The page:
Engineering Health: Technologies of Immunization in China's Wartime Hinterland, 1937-45.

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Brazelton, Mary Augusta 

During the Second Sino-Japanese War, the technological project of mass immunization united state health administrations and international aid organizations seeking to prevent epidemics in unoccupied China's wartime hinterland. This article examines a joint wartime effort between the Chinese government's National Epidemic Prevention Bureau and the League of Nations Health Organization to manufacture and distribute vaccines against smallpox, cholera, and other diseases in northwest China. The hardships of war presented challenges to the development of large-scale immunization, but also led to the establishment of international aid programs that helped Chinese microbiologists acquire standard cultures, animals, and equipment. Vaccination provided a means for the beleaguered Nationalist government to quell epidemics and resist the Japanese; subsequent state involvement in the process of managing transport of vaccines, organizing and training vaccinators, and mandating the shots suggests the significance of mass immunization, as well as its reliance on technological systems in which vaccines embodied emerging biomedical standards that the state sought to institutionalize.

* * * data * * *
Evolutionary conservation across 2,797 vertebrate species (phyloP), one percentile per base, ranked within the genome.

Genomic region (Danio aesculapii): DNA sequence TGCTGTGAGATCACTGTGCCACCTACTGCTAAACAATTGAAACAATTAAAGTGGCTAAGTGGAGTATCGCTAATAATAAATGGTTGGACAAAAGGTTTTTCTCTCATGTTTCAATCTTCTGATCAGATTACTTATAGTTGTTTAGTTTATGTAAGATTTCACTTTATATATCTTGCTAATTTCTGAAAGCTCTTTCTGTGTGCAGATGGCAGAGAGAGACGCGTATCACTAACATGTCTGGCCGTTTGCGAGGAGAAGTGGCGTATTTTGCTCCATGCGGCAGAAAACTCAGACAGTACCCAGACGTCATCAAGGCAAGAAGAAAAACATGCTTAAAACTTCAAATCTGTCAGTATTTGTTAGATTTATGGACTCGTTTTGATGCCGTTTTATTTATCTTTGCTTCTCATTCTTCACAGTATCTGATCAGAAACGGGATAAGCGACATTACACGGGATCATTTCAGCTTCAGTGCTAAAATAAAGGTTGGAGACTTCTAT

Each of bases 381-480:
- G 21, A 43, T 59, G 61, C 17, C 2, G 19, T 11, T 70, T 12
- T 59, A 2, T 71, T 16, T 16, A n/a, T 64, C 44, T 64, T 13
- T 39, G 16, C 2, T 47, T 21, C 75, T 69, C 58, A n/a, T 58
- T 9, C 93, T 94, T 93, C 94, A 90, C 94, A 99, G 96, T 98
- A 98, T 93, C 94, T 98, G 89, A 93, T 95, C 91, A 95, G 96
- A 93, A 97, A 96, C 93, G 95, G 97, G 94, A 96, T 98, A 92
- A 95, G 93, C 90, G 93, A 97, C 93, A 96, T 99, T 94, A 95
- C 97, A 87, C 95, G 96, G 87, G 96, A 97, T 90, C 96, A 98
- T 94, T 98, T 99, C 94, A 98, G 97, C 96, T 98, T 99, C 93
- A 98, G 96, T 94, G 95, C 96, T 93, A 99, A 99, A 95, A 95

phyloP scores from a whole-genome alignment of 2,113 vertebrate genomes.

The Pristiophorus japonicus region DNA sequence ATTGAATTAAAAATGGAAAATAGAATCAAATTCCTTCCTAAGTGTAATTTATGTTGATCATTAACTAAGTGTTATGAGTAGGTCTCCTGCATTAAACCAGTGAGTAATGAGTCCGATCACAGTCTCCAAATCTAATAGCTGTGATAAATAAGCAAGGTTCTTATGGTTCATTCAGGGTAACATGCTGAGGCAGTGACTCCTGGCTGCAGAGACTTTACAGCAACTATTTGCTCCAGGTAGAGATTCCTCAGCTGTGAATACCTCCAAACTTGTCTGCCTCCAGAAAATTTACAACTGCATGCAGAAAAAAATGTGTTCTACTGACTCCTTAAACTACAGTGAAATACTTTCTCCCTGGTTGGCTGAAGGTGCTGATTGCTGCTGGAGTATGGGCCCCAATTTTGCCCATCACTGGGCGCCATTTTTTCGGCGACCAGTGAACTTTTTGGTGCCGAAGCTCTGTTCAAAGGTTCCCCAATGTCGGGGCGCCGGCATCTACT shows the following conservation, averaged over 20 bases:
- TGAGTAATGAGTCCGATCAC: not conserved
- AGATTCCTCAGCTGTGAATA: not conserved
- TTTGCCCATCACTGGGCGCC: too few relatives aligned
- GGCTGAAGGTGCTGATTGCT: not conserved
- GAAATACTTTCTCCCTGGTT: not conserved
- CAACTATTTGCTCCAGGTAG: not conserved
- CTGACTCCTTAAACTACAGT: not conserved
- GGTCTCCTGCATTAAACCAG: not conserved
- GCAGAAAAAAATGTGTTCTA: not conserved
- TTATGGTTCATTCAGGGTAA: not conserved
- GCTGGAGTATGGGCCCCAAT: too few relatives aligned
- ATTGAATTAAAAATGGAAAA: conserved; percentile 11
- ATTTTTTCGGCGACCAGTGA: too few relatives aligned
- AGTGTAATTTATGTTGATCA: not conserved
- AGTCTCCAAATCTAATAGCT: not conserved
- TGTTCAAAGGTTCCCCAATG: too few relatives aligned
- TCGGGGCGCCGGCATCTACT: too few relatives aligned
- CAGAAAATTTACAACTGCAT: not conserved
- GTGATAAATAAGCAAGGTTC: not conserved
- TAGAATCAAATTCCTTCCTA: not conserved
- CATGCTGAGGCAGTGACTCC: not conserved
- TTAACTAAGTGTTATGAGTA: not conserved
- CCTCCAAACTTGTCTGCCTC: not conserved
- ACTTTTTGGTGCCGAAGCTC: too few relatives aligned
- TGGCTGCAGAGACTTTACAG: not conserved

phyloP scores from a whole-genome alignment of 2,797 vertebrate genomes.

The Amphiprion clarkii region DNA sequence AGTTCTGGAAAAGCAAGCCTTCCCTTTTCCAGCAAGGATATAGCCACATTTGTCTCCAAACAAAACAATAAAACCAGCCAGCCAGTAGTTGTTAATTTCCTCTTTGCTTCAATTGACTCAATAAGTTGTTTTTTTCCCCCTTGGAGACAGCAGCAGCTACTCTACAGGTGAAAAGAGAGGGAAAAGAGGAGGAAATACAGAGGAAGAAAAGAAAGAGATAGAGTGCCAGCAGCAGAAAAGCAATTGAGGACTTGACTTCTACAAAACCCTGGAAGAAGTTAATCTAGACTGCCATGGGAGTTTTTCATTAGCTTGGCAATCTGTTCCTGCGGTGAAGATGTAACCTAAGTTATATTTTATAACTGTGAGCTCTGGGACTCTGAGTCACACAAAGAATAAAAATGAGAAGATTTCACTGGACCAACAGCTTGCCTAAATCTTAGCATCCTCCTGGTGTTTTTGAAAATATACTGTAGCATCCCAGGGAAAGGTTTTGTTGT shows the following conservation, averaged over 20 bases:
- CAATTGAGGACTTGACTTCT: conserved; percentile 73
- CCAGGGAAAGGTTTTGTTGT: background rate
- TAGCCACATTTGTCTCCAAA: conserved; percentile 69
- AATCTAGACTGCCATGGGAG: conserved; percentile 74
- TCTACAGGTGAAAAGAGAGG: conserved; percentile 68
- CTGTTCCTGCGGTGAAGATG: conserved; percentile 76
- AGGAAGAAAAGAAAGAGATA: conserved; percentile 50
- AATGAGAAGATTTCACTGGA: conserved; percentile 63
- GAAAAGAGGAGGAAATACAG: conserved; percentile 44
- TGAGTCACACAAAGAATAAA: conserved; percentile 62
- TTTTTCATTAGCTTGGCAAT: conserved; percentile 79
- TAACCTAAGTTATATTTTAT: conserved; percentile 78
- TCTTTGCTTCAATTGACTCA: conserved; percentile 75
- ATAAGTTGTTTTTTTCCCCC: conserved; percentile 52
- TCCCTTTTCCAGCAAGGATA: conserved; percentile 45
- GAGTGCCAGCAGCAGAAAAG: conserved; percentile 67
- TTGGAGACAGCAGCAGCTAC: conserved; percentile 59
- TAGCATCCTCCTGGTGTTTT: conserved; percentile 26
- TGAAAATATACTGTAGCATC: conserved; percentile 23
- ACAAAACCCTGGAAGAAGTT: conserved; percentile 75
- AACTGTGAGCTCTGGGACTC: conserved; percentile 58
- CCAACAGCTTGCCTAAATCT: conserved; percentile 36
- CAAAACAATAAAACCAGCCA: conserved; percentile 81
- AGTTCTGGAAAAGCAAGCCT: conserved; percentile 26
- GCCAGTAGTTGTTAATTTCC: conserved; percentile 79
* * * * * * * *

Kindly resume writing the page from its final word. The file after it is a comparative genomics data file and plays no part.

China, Delivery of Health Care, Health Policy, History, 20th Century, Microbiology, Technology, Vaccination, World War II
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Technol Cult
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National Science Foundation, United States